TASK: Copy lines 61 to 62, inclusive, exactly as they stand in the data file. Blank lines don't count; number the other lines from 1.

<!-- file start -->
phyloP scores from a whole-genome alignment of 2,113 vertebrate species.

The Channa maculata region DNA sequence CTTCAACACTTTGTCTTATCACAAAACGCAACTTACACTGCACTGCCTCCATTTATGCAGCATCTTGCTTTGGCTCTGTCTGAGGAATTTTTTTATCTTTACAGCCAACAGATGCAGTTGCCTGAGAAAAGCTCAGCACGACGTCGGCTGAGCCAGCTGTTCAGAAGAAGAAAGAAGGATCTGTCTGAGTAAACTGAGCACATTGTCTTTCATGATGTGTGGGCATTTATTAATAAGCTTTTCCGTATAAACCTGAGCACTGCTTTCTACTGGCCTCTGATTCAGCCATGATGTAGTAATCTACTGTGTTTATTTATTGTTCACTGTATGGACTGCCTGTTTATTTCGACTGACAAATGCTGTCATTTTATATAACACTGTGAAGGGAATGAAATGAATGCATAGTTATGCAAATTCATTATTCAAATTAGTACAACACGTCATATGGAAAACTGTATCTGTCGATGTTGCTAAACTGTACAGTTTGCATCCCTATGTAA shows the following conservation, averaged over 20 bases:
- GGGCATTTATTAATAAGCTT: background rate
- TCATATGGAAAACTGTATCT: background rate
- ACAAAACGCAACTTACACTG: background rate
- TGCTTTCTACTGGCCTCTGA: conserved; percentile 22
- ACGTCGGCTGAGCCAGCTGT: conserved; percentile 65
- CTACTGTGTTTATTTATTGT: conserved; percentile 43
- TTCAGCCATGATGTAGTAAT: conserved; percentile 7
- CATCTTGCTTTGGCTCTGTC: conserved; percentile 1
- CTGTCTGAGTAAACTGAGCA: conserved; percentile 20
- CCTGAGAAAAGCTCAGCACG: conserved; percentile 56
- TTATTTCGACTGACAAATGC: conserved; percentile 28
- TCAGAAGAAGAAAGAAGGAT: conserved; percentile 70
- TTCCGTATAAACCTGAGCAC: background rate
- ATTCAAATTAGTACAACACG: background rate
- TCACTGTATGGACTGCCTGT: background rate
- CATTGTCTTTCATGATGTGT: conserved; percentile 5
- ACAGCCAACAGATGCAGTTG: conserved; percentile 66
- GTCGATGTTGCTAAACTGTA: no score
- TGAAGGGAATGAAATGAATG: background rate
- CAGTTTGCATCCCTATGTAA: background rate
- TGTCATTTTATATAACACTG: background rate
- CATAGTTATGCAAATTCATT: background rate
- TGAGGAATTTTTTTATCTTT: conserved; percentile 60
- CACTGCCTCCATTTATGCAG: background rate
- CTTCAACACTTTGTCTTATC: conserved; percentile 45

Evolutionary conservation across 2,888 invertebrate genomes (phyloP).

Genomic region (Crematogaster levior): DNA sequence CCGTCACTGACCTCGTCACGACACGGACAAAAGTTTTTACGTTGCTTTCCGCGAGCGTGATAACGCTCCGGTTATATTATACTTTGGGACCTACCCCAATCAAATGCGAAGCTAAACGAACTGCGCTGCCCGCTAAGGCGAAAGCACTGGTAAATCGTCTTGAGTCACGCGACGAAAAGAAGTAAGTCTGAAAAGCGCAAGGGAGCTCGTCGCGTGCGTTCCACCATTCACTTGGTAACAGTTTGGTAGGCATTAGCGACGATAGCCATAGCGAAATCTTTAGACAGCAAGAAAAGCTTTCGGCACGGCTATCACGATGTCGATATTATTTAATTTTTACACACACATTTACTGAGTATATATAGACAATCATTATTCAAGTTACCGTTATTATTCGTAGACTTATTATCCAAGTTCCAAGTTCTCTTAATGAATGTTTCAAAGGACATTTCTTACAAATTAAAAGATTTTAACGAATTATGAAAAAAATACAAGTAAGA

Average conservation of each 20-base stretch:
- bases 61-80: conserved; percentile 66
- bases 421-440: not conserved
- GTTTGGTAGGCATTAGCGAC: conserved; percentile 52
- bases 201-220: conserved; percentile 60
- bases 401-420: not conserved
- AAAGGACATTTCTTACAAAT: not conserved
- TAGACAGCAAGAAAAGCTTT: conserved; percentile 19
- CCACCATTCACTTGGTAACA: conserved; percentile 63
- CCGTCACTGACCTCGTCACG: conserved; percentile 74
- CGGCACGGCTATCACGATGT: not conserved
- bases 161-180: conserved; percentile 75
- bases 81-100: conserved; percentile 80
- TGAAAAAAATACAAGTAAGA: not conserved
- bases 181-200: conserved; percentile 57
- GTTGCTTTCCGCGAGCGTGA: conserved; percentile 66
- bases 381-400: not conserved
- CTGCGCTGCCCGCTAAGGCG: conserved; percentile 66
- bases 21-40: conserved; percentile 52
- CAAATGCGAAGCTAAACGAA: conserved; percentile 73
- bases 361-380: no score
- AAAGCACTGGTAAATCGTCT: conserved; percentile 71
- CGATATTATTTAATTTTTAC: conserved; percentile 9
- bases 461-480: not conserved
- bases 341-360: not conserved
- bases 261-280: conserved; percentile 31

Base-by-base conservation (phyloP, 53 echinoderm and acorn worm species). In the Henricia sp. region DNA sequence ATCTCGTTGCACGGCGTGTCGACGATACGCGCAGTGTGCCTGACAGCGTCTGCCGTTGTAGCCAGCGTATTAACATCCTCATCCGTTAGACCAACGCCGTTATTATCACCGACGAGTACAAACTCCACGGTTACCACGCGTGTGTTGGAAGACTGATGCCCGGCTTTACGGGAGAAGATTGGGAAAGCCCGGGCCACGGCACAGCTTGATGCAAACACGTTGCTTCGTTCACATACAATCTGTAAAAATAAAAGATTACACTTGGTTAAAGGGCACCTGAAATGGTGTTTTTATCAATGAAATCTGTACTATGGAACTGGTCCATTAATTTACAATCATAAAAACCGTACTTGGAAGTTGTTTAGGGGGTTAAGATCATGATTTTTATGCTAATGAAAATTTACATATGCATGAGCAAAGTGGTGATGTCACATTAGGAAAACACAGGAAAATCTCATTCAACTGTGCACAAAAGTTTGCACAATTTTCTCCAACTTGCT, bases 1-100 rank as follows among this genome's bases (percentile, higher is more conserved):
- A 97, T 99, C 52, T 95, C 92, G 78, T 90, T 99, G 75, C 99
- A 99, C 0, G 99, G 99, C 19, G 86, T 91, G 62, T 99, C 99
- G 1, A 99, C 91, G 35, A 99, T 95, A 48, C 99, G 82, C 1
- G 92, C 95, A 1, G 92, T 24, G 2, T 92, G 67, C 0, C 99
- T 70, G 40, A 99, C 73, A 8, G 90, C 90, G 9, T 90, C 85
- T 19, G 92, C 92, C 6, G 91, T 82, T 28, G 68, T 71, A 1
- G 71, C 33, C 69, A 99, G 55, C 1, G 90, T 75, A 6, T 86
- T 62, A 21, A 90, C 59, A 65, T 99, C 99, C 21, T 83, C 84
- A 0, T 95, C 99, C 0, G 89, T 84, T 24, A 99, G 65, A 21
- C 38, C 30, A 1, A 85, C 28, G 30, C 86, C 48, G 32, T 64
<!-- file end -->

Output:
- T 70, G 40, A 99, C 73, A 8, G 90, C 90, G 9, T 90, C 85
- T 19, G 92, C 92, C 6, G 91, T 82, T 28, G 68, T 71, A 1